It should be noted that Wild Abandon is not an attack on communal living or “alternative” lifestyles. Suburban life is portrayed with the same shades of disappointment and suppressed hope: when Kate leaves the commune to live with her boyfriend, she is struck by his family’s tedious, suppressed middle-class life. The novel speaks about idealism: how the constant struggles of life and rigours of relationships cannot be avoided through a lifestyle change, and how people inevitably grow apart from the beliefs they once held, as well as apart from one another.

Joe Dunthorne

There is a sense Dunthorne that has to juggle somewhat to accommodate the large number of characters central to the novel’s plot. While the humour found in Submarine had a certain immediacy and shock factor, Wild Abandon’s subtly crafted and slow building study of a community in slow demise delivers a memorable, implosive climax. Caveats aside, this is a wildly imaginative novel, its ambitious narrative a considerable departure from Dunthorne’s debut. The melancholic tone, dryly humorous dialogue and singular voice evident throughout make this an engrossing and affecting read. An excellent short story read on BBC Radio 3’s The Verb last month further suggests Dunthorne is an exciting author, with a lot still to say.

First published 4 August 2011. Available in paperback and ebook from Hamish Hamilton/Penguin.

Nightmares by the Sea: Brighton Rock and its adaptations

Brighton provides the atmospheric setting for Greene's novel and its adaptations
Brighton provides the atmospheric setting for Greene’s novel and its adaptations

A new film adaptation has brought attention once again to Graham Green’s 1937 masterpiece Brighton Rock. I took a trip down to Brighton, the beloved venue of my student days, to reacquaint myself with the city that Greene so vividly brings to life, and to see if the new adaptation can do justice to the novel’s slow-burning tale of murder, begrudging romance and seething guilt.

Brighton is a place alive with possibility – a city crammed into the space of a town.  I lived there for three years whilst studying, and having been away for about six months, the thought of taking a trip to reacquaint myself with the city seemed like the best way to re-read Greene’s novel in context. Many critics believe the novel’s brooding study of poisoned romance and fierce emotional suppression to be too big to contain in two hours of film, though filmmakers do seem to relish the challenge; Rowan Joffe’s new adaptation follows a 1947 film by John Bolting, famous for Richard Attenborough’s portrayal of the ill-fated anti-hero Pinkie Brown. Brighton Rock was written whilst Greene began to scrutinize his own Catholicism, spurred by both the socialist persecution of Mexico, and General Franco’s attack on Republic Spain. It was whilst travelling to Mexico that Greene witnessed the destruction of the towns and ruined churches, and he ‘began to examine more closely the effect of faith on action’. It was here that he corrected the proofs of Brighton Rock, a tale that began as a detective story, but became ‘a discussion … of the distinction between good-and-evil and right-and-wrong, and the mystery of the appalling strangeness of God’.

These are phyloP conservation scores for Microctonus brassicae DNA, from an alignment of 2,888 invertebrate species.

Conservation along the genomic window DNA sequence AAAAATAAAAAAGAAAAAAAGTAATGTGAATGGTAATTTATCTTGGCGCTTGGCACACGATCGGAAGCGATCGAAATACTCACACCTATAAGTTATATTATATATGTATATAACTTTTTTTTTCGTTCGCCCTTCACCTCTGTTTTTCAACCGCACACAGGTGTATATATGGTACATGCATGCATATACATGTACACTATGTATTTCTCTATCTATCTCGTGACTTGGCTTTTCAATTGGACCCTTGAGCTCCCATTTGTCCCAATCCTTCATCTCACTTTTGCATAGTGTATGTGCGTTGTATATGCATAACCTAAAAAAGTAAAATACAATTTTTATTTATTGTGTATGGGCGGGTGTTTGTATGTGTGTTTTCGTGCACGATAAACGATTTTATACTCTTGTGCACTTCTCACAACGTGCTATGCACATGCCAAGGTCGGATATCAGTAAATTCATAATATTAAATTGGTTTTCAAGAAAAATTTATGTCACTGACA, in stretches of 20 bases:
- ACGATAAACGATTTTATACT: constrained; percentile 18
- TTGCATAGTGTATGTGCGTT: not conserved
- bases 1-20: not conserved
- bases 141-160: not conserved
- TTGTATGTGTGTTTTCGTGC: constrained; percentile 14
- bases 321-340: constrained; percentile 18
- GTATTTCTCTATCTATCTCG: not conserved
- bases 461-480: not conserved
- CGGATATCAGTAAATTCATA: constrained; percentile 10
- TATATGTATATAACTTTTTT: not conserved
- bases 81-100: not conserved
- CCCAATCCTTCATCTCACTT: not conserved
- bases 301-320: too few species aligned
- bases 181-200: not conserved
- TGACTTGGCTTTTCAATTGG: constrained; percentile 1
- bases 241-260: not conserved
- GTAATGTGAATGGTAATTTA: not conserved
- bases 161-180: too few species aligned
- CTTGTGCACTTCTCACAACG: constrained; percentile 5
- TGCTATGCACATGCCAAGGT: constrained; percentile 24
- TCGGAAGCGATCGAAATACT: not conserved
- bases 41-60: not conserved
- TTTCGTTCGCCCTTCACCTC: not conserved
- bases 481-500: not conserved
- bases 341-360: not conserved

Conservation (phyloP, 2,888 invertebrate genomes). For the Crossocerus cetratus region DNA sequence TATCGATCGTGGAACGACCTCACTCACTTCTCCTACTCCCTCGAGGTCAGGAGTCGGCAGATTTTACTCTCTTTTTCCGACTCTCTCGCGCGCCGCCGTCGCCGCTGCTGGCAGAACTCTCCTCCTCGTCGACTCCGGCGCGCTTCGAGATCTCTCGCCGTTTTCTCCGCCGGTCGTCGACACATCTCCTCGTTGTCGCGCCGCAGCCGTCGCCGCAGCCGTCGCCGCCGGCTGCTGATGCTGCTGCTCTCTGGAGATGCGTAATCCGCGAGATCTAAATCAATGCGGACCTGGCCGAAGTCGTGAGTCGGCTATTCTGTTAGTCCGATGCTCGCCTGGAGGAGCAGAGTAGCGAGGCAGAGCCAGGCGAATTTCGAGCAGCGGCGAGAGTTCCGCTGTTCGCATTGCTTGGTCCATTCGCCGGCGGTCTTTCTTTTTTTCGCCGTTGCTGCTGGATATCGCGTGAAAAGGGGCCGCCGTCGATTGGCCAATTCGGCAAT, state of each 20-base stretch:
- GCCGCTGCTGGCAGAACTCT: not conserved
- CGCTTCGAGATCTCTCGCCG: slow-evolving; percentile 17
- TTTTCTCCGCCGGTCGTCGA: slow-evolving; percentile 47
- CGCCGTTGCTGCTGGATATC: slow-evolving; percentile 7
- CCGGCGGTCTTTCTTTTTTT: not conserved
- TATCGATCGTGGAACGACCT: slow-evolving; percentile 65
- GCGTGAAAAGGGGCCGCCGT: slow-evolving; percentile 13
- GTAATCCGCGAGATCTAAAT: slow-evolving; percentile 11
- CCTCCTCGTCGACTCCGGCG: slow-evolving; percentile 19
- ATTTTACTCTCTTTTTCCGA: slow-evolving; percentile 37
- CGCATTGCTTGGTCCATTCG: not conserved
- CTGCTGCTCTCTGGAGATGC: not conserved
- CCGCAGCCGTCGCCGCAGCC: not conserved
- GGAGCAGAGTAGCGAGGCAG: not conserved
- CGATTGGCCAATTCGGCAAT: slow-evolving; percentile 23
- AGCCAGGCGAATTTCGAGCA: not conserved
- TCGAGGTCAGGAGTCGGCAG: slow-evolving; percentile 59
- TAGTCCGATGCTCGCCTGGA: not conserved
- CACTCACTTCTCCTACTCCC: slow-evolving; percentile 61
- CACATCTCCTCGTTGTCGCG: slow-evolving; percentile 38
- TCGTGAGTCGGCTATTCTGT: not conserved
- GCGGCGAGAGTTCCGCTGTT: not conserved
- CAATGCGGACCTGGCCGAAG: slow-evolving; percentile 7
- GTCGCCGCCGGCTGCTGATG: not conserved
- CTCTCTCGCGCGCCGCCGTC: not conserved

The story follows Pinkie, who becomes the leader of a small-time mob following the death of mentor Kite. Pinkie is introduced as a man who controls the city as if it were his own yard, whose face forms no expression and dead-grey eyes show no hint of humanity. The novel opens with a chase, Pinkie’s mob seeking journalist Charles Hale to revenge Kite’s death. As Hale runs about the seafront-crowds, flailing in fear, Greene’s prose is luminous; ‘he thought he could lose himself safely in a crowd, but now the people he was among seemed like a thick forest in which a native could arrange his poisoned ambush’. Every metallic glimpse of sun reflected by a chrome car bumper reminds Hale of the impending threat of the mob’s flick knives, ‘the thin wound and the sharp pain’.

But it is after Hale’s murder that Pinkie’s grasp of Brighton unravels. Greene shows the reader that beyond the composed veneer, Pinkie’s nails are bitten and the soles of his shoes are worn right through. He is a self-conscious 17 year old whose fear of dependence and determination to assert his potency as a gang leader entangles him in an escalating web of murder that he can’t escape. He is a character in turmoil, caught between adolescence and manhood, and his descent from kid to conflicted killer is mirrored by Greene’s description of a sea gull; ‘a gull dropped from the parade and swept through the iron nave of the Palace Pier, white and purposeful in the obscurity; half-vulture and half-dove. In the end one always had to learn’.